Michael Cohen Reached $10 Million Nuclear Reactor Deal With Big Trump Donor Right Before Raids: Report

Earlier this year, President Donald Trump’s former personal attorney, Michael Cohen, reportedly reached an agreement with a top donor to the president to help land funding for a nuclear power plant project. Cohen could have netted $10 million and a monthly retainer, according to a report from The Wall Street Journal on Thursday.

Cohen reportedly offered to help Franklin L. Haney obtain a $5 billion government loan from the Department of Energy that would go toward finishing nuclear reactors at a plant in Alabama, The Journal reported citing people familiar with the matter.

The pair reached an agreement in April, just before Cohen’s office, residence and hotel room were raided by federal prosecutors, who seized records and documents pertaining to Cohen’s businesses and legal practice.

Haney denied having a contract with Cohen for any lobbying effort involving the Bellefonte Nuclear Power Plant.

“Neither Mr. Haney nor Nuclear Development LLC ever entered into a contract with Michael Cohen or his affiliate for lobbying services related to the Bellefonte project,” an attorney for Haney told The Journal.

It is unclear how much, or if anything, Haney paid Cohen. Haney purchased part of the plant in November 2016 and a month later donated $1 million to Trump’s inauguration committee. Haney's loan application is reportedly still pending before the Energy Department.

The same report indicated that federal prosecutors were also looking into whether Cohen had engaged in lobbying work while unregistered, as well as payments made to women who claimed to have had affairs with Trump.

Following the raids in April, it has since been revealed that Cohen received more than $4.4 million from companies seeking his expertise on how best to approach the Trump administration.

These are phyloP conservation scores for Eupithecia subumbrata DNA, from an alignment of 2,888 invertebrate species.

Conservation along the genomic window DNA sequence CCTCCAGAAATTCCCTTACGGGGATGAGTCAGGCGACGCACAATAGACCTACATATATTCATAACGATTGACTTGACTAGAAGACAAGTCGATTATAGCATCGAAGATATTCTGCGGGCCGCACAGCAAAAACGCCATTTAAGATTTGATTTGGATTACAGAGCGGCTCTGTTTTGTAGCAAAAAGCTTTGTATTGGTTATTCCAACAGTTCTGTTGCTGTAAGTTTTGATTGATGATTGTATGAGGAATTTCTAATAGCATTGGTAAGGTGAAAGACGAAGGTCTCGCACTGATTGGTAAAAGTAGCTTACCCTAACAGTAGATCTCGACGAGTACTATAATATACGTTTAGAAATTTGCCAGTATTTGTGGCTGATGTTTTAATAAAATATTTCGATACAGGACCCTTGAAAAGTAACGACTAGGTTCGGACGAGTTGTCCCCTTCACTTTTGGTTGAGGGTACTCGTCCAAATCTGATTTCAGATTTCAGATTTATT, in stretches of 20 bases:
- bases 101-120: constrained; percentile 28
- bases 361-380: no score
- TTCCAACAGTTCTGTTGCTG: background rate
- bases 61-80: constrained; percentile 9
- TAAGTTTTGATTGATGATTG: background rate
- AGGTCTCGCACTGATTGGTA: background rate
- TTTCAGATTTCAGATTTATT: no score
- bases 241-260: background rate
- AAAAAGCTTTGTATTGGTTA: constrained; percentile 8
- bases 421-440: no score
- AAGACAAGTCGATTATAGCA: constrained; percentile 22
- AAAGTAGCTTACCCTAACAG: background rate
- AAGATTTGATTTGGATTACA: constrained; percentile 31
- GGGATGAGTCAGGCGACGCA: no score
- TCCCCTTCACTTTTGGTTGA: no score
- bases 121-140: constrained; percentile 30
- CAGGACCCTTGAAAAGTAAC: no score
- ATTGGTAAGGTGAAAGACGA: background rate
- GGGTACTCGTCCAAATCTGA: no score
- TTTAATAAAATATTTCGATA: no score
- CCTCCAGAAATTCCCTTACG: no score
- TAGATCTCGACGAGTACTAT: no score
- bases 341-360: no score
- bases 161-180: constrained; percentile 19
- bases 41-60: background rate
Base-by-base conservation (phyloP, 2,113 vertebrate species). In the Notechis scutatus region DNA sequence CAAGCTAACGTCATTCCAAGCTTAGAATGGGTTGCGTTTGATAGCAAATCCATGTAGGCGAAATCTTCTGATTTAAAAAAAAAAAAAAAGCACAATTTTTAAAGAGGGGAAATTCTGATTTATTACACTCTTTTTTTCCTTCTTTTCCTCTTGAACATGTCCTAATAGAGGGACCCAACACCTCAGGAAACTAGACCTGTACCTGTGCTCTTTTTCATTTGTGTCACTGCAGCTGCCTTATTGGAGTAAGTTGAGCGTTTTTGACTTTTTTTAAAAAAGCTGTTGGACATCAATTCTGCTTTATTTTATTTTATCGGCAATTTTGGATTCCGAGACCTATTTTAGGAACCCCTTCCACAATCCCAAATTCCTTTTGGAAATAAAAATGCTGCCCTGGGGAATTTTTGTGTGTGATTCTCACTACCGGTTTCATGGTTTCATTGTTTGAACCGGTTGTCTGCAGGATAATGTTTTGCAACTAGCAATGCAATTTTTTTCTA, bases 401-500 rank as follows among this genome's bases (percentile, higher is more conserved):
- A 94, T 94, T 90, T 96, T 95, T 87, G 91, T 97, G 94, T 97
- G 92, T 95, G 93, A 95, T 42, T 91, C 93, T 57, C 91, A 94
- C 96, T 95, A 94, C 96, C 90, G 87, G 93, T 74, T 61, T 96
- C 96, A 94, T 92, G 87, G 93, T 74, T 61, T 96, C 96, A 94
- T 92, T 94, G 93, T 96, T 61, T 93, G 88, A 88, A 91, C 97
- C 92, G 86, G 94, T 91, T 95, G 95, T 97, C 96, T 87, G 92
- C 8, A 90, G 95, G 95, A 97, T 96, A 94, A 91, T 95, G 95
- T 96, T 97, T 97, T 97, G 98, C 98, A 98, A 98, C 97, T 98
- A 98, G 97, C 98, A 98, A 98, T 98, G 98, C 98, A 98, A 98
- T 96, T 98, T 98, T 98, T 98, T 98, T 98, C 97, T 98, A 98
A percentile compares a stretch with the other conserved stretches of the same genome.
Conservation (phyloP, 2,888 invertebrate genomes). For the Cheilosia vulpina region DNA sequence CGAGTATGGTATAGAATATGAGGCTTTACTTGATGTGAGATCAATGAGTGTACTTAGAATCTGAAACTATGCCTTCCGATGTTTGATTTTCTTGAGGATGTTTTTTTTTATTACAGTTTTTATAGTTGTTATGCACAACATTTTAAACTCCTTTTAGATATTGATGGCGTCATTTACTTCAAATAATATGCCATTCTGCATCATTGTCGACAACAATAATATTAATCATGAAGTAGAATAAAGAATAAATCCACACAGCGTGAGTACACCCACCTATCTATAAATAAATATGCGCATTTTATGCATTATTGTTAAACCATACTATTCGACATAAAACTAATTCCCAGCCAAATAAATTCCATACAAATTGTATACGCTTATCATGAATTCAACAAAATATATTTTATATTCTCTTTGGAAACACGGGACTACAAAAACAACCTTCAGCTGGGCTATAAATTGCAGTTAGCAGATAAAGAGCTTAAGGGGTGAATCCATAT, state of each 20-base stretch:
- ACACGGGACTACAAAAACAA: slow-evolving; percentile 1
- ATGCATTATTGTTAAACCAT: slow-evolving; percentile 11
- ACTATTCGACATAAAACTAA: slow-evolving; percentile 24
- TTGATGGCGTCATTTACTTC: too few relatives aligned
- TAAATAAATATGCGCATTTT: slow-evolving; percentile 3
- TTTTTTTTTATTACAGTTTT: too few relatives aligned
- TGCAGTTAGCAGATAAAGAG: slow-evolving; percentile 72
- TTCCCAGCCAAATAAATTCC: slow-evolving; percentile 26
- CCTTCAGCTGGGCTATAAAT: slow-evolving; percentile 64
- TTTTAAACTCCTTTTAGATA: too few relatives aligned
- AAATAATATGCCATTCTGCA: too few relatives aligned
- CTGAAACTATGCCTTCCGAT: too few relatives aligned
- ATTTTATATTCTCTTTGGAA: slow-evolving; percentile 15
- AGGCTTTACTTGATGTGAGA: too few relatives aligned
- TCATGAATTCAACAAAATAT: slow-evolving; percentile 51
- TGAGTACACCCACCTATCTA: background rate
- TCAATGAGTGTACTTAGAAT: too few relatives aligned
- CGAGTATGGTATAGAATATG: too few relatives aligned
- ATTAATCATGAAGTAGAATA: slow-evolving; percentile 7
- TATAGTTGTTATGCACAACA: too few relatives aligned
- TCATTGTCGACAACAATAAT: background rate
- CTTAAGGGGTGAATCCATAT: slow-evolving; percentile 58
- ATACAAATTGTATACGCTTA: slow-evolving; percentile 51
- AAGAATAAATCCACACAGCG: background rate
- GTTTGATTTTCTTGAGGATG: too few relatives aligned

The companies were: AT&T, Novartis, Squire Patton Boggs, Korea Aerospace Industries and Columbus Nova.

Cohen nuclear reactor trump donor Michael Cohen, (L) former personal lawyer and confidante for President Donald Trump, exits the United States District Court Southern District of New York on May 30 in New York City. Getty Images/Eduardo Munoz Alvarez

In recent weeks, Cohen and Trump have had a very public falling out. The president’s longtime "fixer" once pledged undying loyalty, but the apparent pressure from federal investigators has led Cohen to tell reporters that he will no longer be a “punching bag” for anyone’s defense and that his loyalty was first to his family and the country.

Cohen also released a recording of himself and Trump discussing a payment to a former Playboy model, Karen McDougal, regarding her story about a nearly year-long affair with the president between 2006 and 2007.

The president has denied the affair, as well as a similar claim made by adult film actress Stormy Daniels, and insisted he had no prior knowledge of the payments to either woman.

After Cohen’s recording came out, Trump questioned why any attorney would record conversations with their client.

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